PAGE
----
Wednesday, July 26, 2017

Andrea's Weekend of Wonders. July 21st thru 23rd, 2017

We done had us a heatwave on that there third week of July. Still, we planned on going out at dusk on Friday evening to poke around our Norfolk County haunt. You know, the one that was plowed over and decimated last year. We hadn't checked on it in a while. We headed over at about 6:30 PM while the temps were still a balmy 91°. But with an evening breeze coming in, it wasn't too bad at all.

We hadn't seen anything but we knew that a certain "bike ramp" in a sandy area would be a good spot for our first sighting, and we were right. A huge cow-flop of an American Toad was laying there, though he quickly jumped up and climbed atop the plank.

The Alley was green, which is a good sight. Mulch still covers much of the ground but the recovery continues. Andrea saw a young Garter slither off the path into the brush. OK, so at least one snake was up at. We wondered if things were waiting to wake up as the night approached since it had been so steamy during the day. A board lay off trail in a muddy spot, a board that has never had anything under it. Until this night. A gorgeous Ribbon Snake was under it and I barely got it for some pictures before it sped off.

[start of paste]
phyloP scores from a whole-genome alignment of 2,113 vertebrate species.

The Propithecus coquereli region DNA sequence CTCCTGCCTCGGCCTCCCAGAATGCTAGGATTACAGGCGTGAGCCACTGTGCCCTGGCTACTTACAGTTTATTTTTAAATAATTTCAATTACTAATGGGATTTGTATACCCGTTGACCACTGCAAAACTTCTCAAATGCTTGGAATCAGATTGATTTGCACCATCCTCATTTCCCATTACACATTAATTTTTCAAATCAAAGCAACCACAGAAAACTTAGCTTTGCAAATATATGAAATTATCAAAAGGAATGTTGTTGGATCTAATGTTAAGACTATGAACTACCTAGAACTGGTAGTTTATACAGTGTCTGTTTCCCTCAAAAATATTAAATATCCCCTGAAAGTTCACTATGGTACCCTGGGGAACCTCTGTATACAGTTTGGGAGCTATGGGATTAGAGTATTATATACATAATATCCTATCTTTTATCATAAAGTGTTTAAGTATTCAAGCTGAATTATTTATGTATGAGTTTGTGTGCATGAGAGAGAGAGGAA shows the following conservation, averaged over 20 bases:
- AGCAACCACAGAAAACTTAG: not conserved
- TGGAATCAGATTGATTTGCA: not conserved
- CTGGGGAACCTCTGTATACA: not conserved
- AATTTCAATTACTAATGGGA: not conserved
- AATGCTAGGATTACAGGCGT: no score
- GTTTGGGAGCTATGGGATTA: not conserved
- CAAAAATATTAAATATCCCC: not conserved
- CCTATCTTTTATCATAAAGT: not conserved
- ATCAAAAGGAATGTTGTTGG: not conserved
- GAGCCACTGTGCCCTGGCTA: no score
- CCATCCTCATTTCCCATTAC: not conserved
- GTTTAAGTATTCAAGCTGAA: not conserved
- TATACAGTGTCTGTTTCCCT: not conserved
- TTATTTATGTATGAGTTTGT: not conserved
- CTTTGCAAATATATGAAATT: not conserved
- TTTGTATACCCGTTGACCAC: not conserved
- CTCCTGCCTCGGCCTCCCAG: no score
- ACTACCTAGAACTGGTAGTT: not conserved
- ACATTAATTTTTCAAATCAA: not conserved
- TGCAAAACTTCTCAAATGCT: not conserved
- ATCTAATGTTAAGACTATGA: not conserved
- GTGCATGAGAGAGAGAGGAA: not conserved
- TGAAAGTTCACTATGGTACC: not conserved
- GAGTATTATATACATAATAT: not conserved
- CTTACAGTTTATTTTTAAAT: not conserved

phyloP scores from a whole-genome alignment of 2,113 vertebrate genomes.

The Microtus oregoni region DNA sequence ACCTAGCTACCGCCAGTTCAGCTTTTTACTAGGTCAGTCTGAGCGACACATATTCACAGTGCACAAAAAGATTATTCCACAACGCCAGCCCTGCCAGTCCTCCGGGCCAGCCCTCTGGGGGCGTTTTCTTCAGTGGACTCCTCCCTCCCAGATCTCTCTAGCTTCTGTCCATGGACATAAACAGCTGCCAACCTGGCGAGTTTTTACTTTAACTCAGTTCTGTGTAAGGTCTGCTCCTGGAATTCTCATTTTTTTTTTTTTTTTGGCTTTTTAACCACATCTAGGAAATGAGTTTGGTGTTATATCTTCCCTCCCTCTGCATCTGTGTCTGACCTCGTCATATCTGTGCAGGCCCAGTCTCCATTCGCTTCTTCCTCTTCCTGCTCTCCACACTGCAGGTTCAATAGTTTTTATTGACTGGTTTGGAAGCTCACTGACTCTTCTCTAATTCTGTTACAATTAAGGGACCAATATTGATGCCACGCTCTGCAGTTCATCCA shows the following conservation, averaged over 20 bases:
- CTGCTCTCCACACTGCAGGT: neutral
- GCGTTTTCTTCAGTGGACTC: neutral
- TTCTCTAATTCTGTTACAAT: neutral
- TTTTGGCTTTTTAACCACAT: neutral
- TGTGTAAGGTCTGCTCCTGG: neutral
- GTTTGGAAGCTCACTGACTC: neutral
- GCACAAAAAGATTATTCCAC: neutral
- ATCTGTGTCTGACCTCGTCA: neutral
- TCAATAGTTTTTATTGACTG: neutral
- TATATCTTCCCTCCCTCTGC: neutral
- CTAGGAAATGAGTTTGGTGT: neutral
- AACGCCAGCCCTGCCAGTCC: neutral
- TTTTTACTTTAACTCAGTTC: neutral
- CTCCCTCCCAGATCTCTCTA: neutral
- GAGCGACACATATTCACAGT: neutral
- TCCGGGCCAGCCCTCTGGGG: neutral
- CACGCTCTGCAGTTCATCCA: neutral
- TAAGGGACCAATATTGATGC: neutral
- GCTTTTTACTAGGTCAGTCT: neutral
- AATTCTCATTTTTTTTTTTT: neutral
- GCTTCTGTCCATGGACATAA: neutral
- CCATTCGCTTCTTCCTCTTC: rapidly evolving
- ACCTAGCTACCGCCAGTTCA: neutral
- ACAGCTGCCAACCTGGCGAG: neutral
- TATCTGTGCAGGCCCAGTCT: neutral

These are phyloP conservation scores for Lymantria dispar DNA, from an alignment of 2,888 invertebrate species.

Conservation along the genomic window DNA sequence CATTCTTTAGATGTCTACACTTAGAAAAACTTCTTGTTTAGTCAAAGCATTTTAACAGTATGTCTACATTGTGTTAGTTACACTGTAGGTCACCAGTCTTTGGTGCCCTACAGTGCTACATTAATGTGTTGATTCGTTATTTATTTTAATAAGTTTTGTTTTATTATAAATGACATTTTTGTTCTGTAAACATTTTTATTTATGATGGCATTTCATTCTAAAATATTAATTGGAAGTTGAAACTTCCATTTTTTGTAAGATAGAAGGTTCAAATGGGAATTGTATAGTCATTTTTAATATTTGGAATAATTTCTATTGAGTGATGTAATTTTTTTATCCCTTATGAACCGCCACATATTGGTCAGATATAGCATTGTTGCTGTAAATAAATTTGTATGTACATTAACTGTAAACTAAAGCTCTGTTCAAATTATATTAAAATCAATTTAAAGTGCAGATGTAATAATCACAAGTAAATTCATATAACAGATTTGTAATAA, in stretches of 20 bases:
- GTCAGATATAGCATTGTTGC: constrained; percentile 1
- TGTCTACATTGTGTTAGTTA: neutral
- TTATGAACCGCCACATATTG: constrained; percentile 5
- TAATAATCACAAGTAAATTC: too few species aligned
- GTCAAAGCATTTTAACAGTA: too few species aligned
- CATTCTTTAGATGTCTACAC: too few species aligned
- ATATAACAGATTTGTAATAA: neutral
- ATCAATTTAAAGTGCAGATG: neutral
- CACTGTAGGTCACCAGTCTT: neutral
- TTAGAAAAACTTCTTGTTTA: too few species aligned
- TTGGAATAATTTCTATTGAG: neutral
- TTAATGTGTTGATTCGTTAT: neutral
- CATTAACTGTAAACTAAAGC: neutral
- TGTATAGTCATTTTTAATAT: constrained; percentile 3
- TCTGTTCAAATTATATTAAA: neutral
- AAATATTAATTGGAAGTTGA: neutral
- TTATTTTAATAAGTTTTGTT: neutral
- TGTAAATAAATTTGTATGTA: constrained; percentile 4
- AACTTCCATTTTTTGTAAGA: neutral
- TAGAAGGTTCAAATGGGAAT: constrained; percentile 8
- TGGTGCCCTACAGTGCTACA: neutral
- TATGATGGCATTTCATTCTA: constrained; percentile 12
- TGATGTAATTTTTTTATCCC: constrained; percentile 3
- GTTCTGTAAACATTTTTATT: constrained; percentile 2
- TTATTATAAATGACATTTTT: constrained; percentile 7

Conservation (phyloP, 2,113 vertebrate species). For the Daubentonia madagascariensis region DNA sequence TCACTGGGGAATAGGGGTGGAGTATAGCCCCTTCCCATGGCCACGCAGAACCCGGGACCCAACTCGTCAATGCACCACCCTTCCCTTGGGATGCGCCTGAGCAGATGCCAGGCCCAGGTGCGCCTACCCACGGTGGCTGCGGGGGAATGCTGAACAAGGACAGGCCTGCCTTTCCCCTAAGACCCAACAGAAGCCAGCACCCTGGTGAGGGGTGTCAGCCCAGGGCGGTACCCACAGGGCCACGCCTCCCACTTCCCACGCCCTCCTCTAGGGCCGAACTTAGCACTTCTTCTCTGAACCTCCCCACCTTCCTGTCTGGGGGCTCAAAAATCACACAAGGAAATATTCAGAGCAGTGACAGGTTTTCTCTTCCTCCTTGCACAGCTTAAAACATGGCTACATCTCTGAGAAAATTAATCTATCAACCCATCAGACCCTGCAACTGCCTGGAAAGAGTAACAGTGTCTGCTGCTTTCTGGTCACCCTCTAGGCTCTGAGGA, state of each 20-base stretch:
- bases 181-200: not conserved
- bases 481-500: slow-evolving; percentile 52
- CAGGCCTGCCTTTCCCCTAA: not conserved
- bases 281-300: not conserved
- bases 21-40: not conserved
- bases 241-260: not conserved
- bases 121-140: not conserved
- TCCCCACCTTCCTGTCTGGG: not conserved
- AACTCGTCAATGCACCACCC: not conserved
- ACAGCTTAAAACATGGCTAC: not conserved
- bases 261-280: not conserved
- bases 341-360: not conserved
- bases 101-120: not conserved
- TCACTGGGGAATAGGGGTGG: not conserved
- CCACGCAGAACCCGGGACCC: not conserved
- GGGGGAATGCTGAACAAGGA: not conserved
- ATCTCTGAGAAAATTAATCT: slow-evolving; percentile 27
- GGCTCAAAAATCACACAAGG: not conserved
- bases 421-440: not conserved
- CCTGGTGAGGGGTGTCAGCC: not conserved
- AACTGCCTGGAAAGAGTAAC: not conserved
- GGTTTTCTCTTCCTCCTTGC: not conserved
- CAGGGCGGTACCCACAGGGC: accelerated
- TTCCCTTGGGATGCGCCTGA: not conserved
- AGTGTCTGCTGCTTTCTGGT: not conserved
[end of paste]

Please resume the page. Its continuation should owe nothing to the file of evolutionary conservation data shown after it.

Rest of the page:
It would not cooperate for a fake in situ shot.
We let this perfect specimen slither off. What a wonderful sight it was.

Not much further along The Alley, an old rusty-rimmed tire lay in the mud. It too had never produced before, but tonight it had a dark Garter hiding under it. Again, I barely corralled it for photos.
It was actually pretty chill.

So, while we've still seen no Racers, Dekay's or Ringnecks since the destruction, two snake species in a night isn't too bad for the Alley. Add in a few tiny toads and an adult one and I'm optimistic again.